Ponting leads Aus to safety

England 444
Vaughan 166, Trescothick 63, Bell 59, Warne 4 for 99, Lee 4 for 100

Australia 302
Warne 90, Jones 6 for 53

England 280 for 6 declared
Strauss 106, Bell 65, McGrath 5 for 115

Australia 371 for 9
Ponting 156, Flintoff 4 for 71

Match drawn

How much more of this can we take? For the second time in eight days, a quite magnificent test match has finished amid almost unbearable tension. This time, a brilliant innings of 156 from Ricky Ponting took his side to the verge of safety, and in a nail-biting finish, Brett Lee and Glen McGrath repelled everything that Andrew Flintoff and Stephen Harmison could throw at them to secure the draw. Set a record 423 to win, Australia lost wickets too frequently to stay in that particular hunt, but showed enough of their qualities to deserve parity. In particular, Ponting played one of the all-time great captain’s innings, and, for him, defeat would have been cruel indeed. For England, Flintoff bowled quite magnificently and did not deserve to be disappointed today but he did not receive enough support. Simon Jones could not repeat his heroics of the first innings, although he was probably under-bowled until after tea, Ashley Giles matched Shane Warne in failing to take a single second-innings wicket, and Harmison, for all his efforts, again did not put enough deliveries in the right areas to consistently trouble the batmen.

Mathew Hoggard had given England the ideal start, removing Justin Langer before he had added to his overnight score of 14. The Yorkshireman has had an indifferent series, but he produced a beauty that moved just enough to take the edge and give Geraint Jones an easy catch. With Langer gone, and his opening partner not in the best of form, England would have fancied their chances of making a further breakthrough before long. Indeed, Hayden looked anything but secure, especially when Flintoff came into the attack. Twice he edged the all rounder through the slips at catchable height, and on numerous occasions he played and missed. He fought his way to 36, and may have thought he had weathered the storm, but Flintoff produced a superb over to nail his man. Having switched to bowling over the wicket, he twice passed the outside edge before cleverly swinging the ball behind the batsman’s pads to bowl him.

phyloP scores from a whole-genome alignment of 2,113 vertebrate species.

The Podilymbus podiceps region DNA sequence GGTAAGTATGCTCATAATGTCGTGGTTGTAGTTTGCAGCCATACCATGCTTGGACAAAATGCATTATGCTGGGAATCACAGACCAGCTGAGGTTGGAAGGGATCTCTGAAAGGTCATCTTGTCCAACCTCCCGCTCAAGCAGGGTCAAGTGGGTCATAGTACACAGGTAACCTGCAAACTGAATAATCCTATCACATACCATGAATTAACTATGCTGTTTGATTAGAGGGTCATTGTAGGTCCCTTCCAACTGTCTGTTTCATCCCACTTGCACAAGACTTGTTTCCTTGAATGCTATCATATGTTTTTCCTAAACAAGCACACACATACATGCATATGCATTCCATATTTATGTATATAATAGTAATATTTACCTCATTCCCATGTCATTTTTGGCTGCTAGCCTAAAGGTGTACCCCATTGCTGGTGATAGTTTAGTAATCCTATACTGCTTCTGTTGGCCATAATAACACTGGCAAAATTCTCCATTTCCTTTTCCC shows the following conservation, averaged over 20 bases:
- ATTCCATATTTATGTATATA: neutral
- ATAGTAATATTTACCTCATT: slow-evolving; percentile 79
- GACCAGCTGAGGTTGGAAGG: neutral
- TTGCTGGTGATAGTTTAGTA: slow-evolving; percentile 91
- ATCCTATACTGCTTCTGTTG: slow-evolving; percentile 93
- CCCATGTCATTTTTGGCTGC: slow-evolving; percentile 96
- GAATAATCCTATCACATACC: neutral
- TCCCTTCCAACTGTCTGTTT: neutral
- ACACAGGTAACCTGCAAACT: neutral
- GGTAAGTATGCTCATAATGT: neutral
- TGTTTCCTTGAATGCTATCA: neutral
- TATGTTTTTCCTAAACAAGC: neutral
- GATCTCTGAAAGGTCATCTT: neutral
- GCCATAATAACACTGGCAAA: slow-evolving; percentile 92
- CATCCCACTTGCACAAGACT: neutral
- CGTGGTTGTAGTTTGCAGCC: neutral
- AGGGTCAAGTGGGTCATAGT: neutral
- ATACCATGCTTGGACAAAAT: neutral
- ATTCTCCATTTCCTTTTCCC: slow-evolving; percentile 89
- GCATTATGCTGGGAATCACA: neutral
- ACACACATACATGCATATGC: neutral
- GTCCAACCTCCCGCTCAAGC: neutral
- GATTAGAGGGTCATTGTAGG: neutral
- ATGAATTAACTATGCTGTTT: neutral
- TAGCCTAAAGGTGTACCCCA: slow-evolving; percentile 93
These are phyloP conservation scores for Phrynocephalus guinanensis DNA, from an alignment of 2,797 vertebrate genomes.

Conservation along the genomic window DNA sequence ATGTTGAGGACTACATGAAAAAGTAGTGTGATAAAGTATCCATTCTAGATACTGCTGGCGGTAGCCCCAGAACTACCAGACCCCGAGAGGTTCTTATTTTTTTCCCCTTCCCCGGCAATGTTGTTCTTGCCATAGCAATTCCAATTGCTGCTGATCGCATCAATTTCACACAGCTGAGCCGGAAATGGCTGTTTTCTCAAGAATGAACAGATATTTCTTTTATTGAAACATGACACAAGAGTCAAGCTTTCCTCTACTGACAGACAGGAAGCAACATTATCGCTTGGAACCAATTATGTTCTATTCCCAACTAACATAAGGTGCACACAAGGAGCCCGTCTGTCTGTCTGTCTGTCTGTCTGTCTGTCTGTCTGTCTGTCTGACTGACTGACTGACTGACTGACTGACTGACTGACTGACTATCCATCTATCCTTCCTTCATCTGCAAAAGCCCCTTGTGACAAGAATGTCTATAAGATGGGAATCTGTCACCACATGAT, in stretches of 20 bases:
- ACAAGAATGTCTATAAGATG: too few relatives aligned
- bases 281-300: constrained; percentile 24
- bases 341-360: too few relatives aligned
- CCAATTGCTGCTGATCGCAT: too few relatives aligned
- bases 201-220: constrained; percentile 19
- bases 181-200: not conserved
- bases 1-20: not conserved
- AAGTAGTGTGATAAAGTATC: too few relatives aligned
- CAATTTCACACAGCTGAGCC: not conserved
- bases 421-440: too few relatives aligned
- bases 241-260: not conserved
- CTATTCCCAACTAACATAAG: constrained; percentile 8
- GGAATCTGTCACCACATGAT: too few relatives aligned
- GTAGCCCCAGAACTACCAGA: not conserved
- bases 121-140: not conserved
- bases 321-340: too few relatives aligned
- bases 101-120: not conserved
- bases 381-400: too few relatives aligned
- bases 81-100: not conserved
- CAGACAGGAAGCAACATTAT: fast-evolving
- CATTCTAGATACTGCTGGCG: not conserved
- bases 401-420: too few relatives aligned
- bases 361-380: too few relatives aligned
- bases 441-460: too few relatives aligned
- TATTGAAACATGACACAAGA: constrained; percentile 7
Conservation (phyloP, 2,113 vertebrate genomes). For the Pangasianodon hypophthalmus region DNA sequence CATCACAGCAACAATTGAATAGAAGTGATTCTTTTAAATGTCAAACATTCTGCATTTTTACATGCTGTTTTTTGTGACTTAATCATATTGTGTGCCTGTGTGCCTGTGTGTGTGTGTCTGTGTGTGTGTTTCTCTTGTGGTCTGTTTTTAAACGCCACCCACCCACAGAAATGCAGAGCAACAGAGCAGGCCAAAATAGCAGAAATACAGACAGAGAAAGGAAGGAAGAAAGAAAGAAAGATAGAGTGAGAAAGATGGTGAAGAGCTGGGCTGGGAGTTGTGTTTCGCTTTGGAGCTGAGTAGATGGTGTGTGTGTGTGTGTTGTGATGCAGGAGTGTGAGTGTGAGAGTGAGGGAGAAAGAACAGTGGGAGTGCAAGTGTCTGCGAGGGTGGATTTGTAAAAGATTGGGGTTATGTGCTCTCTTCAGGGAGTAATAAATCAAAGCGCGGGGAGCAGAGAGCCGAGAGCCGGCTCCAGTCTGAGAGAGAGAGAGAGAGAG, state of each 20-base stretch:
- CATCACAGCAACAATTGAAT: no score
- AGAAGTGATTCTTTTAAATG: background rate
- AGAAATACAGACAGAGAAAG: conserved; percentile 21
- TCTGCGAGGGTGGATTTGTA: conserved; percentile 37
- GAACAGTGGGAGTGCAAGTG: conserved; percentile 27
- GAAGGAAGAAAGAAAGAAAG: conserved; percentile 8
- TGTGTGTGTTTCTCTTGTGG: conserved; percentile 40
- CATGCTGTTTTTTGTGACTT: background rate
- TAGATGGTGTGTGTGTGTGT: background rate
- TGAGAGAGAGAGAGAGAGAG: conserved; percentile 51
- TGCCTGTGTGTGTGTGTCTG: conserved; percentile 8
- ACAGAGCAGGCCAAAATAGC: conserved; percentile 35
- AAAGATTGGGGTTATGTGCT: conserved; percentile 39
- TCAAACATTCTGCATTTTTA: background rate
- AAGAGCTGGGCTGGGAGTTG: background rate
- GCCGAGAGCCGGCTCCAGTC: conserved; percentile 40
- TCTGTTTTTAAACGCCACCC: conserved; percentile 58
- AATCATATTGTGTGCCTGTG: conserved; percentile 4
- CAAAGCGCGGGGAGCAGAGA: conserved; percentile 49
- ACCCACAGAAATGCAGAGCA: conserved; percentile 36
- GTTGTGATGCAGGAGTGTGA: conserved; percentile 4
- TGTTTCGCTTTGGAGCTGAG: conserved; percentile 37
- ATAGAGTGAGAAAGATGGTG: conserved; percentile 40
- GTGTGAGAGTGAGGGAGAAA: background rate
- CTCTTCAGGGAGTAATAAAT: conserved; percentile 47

At the other end, Ricky Ponting, after an early leg before scare against Hoggard, was batting with huge assurance. Previously in this series, he has often fallen cheaply to one of England’s quicks. Today, however, he was much more secure and, although mainly concerned with staying at the crease, he was able to move smoothly to 41 by lunch. Damien Martyn was also still there, albeit slightly fortunately. Ian Bell, brilliantly fielding at short leg and shying at the stumps with the batsman nowhere, had almost run him out. Then, he played and apparently missed at an out-swinger from Simon Jones. No one appealed, but Channel 4’s “snickometer” suggested that the edge had been taken. However, soon after lunch Martyn’s luck ran out when, on 19, he was given out leg before after edging a good length ball from Harmison into his pads. And things continued to go England’s way in the middle of the afternoon session. Simon Katich made only 12 before flashing at a wide one from Flintoff, which only found its way to Giles in the gully. Then Gilchrist did much the same and gave Bell a simple catch with only four to his name. Australia had subsided to 182 for 5, and, with 50 overs left, looked in trouble.